It was about nine in the evening when the phone rang. My mother answered it and talked in an unmistakenly annoyed voice that slowly turned to concern. Soon she was at my bedroom door asking if I knew where my friend was. Apparently his mom thought he was at my house. He had left after lunch. I told my mom that we were supposed to meet up in the woods at the tent. My mom asked what tent I was talking about and I told her all about the tent in the woods. My mom’s concerned tone became a hysterical tone. At some point the police showed up at the door and asked me to tell them where the tent was.
I tried to describe the location of the tent as well as I could but they still couldn’t find it or my friend even after searching well into the night. The police asked my mom if they could take her and me into the woods so that they knew exactly where to look. She seemed terrified of the idea but agreed. She knew something was wrong.
We all walked through the woods and I realized why they couldn’t find the tent. It was gone. Since I knew where to look I was able to spot the area on the floor of the woods where the tent had spent years, the indentation in the mud and the dead grass, but the tent itself was gone as if it had never been there.
My friend was never seen again.
I frequently wonder to myself whether or not I’d still be alive if something bad was on television that day, along with what other benign decisions led to me not making it into the woods that day.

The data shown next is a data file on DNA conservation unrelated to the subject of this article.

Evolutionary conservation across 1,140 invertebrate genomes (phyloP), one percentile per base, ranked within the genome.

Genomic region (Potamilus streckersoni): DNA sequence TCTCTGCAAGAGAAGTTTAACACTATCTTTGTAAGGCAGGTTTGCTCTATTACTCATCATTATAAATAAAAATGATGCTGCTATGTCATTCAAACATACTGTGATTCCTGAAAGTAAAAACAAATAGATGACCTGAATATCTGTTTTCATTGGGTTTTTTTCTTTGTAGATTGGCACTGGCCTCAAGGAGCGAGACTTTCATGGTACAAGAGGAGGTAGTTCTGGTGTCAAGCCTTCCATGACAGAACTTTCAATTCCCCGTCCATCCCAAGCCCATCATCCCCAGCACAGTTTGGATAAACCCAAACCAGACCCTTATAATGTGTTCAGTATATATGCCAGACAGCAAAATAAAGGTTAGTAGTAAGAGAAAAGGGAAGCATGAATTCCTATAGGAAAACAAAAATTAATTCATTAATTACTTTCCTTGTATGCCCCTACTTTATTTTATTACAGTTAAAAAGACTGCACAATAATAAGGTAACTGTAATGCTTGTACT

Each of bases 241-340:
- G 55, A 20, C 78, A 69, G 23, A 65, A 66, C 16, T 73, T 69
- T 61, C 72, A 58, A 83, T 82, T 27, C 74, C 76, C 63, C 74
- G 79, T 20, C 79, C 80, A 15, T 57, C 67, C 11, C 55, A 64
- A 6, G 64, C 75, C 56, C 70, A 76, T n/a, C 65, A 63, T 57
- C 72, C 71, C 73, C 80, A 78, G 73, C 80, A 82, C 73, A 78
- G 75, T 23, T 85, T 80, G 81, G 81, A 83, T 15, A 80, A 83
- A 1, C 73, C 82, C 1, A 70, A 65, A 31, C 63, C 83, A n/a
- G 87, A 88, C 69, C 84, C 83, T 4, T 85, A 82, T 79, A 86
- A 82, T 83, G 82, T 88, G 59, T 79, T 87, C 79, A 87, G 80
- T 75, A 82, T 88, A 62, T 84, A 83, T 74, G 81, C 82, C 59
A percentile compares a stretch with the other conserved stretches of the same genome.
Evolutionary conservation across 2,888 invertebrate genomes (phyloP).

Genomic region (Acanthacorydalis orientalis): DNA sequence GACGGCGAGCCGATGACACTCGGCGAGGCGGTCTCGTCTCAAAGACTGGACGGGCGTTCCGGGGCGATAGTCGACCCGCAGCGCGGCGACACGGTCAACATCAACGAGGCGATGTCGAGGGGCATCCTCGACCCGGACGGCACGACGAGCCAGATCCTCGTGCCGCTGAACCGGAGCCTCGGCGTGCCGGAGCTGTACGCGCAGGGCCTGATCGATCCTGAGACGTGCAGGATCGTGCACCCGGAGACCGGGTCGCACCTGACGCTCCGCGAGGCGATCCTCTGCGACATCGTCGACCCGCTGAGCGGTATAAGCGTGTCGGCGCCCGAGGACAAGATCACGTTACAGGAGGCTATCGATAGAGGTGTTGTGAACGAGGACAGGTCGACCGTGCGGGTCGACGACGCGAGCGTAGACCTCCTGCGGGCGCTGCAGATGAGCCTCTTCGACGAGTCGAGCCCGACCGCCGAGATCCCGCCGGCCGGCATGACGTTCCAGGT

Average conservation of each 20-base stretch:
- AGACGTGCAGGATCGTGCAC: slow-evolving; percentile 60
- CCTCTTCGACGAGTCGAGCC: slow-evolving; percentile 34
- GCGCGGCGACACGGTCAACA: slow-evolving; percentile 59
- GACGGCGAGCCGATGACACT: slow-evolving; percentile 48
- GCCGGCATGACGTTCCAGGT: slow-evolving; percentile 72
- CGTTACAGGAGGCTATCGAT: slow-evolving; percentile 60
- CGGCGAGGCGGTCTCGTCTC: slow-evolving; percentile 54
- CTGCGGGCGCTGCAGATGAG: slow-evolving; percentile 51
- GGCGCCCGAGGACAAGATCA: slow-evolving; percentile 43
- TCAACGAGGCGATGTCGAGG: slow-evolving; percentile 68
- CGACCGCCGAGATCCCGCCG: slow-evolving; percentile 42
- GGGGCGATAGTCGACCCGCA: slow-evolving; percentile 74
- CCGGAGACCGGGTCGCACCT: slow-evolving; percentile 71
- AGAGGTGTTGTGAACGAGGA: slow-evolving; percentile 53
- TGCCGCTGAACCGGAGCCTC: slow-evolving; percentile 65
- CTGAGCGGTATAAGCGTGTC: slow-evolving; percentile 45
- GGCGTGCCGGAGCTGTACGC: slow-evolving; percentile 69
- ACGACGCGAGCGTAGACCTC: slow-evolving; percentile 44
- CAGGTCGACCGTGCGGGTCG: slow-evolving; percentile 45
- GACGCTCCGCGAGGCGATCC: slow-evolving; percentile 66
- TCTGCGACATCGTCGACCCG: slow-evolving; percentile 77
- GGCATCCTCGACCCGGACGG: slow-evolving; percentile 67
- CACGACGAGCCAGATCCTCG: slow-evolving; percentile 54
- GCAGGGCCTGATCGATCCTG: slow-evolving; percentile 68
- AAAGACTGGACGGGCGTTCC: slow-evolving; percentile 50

Never make any decision lightly.
( From r/nosleep, by whoreoffire )
So often, modernizations and movie adaptations get a bad rap, and those who love the heart and soul of the original works fume at them with just indignation. But every once in a while, the adaptation isn’t bad. Every so often, they bring old worlds to new people, and that’s the best thing there is.
God bless this post.
this post has introduced me to The Lizzie Bennet Diaries, me gusta :)
“ My experience of life is that it is not divided up into genres; it’s a horrifying, romantic, tragic, comical, science-fiction cowboy detective novel. You know, with a bit of pornography if you’re lucky. ”
excited for this
Recently arrived and now shipping from our mail-order department:
No Straight Lines: Four Decades of Queer Comics
by various artists; edited by Justin Hall (cover art by Maurice Vellekoop)
328-page black & white/color 7.75” x 10.25” hardcover • $35.00